What It Is
Square Foot Gardening was started back in the ’80s by a man named Mel Bartholomew. You can find out more about the history and method here, but basically it is just dividing a garden into sections that are one square foot each. The number of plants you can put into each square varies by size: 9 green beans, 16 carrots, 2 cucumbers, etc. (You can find a list of plants per square here.) Many of these gardens are planted in a 4 foot by 4 foot square. I chose to keep mine just two feet wide so that it would hug the fence, preserving more lawn space for the kids to play. Square foot gardens do not need to be a total of 16 square feet, by any means; do what works for you and your space!
Benefits of Square Foot Gardening
The most obvious benefit of square foot gardening (SFG) is the space you save over a traditional garden. For example, I currently have two 8×2 foot raised boxes devoted to SFG. In that 32 square feet I have a whopping 82 plants growing!! That includes 14 different varieties: tomatoes, green peppers, cabbage, broccoli, marigolds (to keep bugs away), onion, garlic, green beans, cucumbers, acorn squash, zucchini, peas, potatoes, and carrots. Wow!
There are other great benefits to square foot gardening, too. In traditional gardening you place several seeds in one hole and then “thin” the seedlings. Thinning means you pull up some of the new plants that are growing. Here you have put time and energy into nurturing these tiny plants, only to pull them up when they’re starting to thrive! This tends to feel both cruel and counterproductive, and it wastes seeds. With square foot gardening, you only plant what you intend to grow. You will be surprised at how few seeds fail to sprout!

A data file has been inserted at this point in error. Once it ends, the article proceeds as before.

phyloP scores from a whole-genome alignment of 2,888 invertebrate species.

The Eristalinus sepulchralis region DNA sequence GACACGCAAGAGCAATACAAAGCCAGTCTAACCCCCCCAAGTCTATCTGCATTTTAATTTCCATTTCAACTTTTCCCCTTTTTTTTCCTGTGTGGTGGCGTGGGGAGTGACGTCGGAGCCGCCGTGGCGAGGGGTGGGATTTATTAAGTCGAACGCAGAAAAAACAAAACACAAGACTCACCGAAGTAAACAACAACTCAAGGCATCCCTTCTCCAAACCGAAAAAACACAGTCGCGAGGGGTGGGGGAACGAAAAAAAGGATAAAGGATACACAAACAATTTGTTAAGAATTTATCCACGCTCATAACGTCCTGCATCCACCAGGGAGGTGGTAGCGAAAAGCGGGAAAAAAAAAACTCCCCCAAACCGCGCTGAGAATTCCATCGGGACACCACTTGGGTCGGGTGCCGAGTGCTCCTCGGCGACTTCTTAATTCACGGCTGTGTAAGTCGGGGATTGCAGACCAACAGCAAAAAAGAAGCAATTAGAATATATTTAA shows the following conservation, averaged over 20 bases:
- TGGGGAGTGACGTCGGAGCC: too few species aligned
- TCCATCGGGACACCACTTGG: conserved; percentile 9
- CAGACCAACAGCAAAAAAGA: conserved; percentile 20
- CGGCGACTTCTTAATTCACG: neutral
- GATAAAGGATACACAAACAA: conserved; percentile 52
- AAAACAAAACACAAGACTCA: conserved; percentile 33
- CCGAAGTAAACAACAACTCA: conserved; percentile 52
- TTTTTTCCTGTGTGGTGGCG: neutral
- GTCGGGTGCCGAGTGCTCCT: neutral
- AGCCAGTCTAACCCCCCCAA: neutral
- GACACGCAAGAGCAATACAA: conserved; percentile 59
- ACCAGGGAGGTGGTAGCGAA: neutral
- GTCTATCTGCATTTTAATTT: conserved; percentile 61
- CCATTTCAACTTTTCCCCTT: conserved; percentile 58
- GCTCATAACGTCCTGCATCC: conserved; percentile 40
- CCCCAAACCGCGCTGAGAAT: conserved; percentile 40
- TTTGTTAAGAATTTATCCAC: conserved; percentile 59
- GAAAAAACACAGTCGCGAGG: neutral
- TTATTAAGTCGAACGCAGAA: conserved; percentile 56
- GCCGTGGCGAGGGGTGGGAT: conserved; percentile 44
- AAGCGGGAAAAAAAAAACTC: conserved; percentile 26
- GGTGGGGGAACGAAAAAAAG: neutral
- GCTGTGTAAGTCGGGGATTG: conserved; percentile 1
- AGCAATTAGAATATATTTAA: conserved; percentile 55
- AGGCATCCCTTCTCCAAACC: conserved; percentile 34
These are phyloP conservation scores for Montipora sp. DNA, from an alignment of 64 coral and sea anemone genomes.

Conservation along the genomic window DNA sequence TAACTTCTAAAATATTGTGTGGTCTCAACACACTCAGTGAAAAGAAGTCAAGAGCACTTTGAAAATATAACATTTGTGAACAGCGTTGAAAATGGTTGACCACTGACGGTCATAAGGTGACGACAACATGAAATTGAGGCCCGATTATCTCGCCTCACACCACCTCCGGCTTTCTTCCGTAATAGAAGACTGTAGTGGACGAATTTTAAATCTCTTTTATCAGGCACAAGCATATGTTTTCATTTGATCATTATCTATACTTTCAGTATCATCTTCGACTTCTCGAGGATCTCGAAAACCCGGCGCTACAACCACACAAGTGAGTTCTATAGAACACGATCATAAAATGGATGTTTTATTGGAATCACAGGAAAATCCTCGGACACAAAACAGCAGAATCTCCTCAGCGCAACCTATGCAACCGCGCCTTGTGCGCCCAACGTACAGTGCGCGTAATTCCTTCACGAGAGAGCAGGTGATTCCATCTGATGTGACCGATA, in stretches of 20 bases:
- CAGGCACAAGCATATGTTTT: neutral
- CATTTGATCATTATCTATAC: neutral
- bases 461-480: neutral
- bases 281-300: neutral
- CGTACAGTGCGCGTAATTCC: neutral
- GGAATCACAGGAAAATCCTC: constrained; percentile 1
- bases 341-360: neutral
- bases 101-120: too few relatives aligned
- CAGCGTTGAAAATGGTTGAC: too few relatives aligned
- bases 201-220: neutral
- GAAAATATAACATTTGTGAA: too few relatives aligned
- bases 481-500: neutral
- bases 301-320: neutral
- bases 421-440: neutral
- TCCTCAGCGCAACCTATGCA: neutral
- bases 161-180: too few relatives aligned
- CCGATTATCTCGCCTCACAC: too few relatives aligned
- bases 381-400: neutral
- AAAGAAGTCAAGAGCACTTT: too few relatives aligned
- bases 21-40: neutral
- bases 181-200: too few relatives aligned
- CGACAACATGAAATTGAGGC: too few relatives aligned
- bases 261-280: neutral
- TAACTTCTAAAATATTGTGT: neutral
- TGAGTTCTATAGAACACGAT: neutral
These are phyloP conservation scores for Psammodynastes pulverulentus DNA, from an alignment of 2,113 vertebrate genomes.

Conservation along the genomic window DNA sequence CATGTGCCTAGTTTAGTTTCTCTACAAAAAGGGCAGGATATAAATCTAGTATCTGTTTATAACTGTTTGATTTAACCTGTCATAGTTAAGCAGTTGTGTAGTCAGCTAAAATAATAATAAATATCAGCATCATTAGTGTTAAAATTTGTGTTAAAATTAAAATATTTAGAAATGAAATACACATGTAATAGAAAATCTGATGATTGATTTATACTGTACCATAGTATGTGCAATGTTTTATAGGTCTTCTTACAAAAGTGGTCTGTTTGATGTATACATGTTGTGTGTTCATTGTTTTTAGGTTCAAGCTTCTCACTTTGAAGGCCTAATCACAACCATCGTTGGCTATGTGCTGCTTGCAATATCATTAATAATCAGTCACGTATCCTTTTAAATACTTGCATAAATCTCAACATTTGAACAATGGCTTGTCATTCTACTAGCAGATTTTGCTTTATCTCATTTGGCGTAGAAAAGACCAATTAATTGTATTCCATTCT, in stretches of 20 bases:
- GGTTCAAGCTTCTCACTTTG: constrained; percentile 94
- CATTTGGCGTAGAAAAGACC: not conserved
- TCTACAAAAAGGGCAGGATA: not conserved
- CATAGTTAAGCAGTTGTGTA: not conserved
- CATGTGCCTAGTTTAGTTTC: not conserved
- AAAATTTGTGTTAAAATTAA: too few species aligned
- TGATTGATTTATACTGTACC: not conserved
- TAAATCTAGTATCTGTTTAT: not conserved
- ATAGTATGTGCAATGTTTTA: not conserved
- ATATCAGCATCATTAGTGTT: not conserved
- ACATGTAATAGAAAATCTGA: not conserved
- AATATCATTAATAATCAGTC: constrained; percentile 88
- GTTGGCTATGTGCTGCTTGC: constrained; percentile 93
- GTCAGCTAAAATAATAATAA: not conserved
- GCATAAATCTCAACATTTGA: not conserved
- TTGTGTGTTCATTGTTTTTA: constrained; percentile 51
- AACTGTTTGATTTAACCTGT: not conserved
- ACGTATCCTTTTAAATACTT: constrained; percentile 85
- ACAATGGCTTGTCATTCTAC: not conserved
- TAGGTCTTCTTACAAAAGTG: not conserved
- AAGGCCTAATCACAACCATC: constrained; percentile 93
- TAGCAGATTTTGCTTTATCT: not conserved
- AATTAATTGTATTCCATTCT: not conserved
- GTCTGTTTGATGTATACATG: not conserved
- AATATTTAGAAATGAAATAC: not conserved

This method also offers a great sense of order and neatness. You do not have things growing willy-nilly all over the place, or large empty rows of wasted space. It’s perfect for Type A people like me who want everything to look very tidy and proper! Weeding is also much easier with SFG, because you’ll know exactly where you planted your seeds. If something grows where you didn’t place a seed, you know it’s a weed and should be pulled. It also helps those who are just getting started with gardening. You can learn to identify what young plants look like as they’re coming up!
Building A Raised Bed